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The Tako-Tsubo Syndrome : An Underappreciated, Novel Disease Entity

Norbert Frey, MD; Hugo A. Katus, MD; Evangelos Giannitsis, MD
Author and Funding Information

Affiliations: Heidelberg, Germany ,  Dr. Frey is assistant professor, Dr. Katus is professor and department head, and Dr. Giannitsis is assistant professor, Department of Cardiology, Angiology, and Pneumatology, University of Heidelberg.

Correspondence to: Evangelos Giannitsis, MD, Assistant Professor of Medicine, Department of Cardiology, Angiology and Pneumatology, University of Heidelberg, Im Neuenheimer Feld 410, 69120 Heidelberg, Germany; e-mail: evangelos_giannitsis@med.uni-heidelberg.de



Chest. 2007;132(3):743-744. doi:10.1378/chest.07-1070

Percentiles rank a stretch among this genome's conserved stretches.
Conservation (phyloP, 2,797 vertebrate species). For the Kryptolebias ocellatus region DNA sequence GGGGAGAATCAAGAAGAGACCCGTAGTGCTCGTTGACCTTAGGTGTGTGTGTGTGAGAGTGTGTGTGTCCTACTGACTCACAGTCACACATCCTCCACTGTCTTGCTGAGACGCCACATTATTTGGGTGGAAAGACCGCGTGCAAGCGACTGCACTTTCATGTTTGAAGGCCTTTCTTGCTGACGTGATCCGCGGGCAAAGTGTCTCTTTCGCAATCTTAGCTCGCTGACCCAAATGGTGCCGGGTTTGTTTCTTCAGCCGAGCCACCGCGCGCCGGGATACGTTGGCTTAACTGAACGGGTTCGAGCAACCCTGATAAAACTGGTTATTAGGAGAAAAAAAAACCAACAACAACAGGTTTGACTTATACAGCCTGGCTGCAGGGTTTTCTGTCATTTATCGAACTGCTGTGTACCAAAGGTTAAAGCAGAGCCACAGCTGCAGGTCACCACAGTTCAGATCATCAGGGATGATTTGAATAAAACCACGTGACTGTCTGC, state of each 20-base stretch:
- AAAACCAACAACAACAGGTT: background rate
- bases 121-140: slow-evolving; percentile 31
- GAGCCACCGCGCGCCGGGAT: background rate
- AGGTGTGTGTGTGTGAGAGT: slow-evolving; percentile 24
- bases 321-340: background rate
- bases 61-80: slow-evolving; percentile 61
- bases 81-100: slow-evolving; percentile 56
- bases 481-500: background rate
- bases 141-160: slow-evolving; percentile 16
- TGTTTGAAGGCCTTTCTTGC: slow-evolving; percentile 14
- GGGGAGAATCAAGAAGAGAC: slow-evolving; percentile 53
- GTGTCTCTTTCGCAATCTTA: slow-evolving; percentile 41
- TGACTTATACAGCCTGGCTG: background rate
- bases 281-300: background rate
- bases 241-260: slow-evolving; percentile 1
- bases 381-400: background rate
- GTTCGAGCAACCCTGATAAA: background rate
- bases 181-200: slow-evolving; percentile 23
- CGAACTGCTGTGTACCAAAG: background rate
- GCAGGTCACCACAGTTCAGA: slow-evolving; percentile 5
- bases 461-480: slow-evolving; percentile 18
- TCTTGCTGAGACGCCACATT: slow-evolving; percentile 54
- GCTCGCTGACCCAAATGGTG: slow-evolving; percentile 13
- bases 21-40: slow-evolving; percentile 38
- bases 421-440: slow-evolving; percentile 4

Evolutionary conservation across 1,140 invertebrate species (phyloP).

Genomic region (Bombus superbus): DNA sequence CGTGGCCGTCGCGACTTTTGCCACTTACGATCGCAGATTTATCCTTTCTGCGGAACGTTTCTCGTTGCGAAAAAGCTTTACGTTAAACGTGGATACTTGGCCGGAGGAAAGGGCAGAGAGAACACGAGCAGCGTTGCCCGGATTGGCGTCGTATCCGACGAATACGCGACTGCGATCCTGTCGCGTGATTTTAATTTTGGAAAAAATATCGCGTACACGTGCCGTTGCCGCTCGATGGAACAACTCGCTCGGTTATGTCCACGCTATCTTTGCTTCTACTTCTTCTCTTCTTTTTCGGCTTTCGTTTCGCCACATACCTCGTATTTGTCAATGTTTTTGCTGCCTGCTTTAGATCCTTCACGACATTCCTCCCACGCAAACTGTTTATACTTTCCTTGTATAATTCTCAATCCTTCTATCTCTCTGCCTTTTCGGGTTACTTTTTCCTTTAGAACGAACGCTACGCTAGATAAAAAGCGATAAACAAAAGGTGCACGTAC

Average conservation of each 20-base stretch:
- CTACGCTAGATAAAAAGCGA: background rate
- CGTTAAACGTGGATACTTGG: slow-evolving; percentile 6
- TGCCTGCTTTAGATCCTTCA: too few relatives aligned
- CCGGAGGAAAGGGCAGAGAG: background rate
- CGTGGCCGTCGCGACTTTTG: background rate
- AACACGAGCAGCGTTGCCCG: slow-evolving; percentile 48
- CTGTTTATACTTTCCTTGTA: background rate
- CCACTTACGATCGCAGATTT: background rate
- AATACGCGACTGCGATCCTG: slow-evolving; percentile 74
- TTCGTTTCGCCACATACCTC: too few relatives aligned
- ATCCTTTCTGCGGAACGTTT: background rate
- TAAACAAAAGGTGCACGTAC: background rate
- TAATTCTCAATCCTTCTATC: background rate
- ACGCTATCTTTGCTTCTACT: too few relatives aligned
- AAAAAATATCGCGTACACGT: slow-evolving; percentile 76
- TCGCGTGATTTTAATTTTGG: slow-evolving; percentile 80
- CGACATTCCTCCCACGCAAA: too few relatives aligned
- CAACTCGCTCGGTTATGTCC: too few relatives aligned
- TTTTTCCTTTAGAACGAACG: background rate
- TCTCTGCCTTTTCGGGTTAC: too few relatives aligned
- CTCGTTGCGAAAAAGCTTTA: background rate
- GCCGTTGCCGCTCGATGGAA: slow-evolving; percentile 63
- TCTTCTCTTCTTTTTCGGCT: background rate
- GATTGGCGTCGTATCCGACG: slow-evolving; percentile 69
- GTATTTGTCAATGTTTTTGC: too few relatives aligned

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The tako-tsubo syndrome is characterized by transient left ventricular dysfunction in the absence of obstructive coronary disease, typically precipitated by severe emotional or physical stress. The term tako-tsubo has been coined by the characteristic similarity of left ventricular appearance on angiography to a Japanese octopus trap. Frequently associated with ECG changes and elevated cardiac biomarkers, its presentation can mimic that of acute myocardial infarction. Tako-tsubo cardiomyopathy has first been described in Japanese patients in the early 1990s.1 Only recently, this syndrome has also been widely recognized in Western countries23; however, most of the current literature consists of case reports, and very few larger patient series have been published to date.

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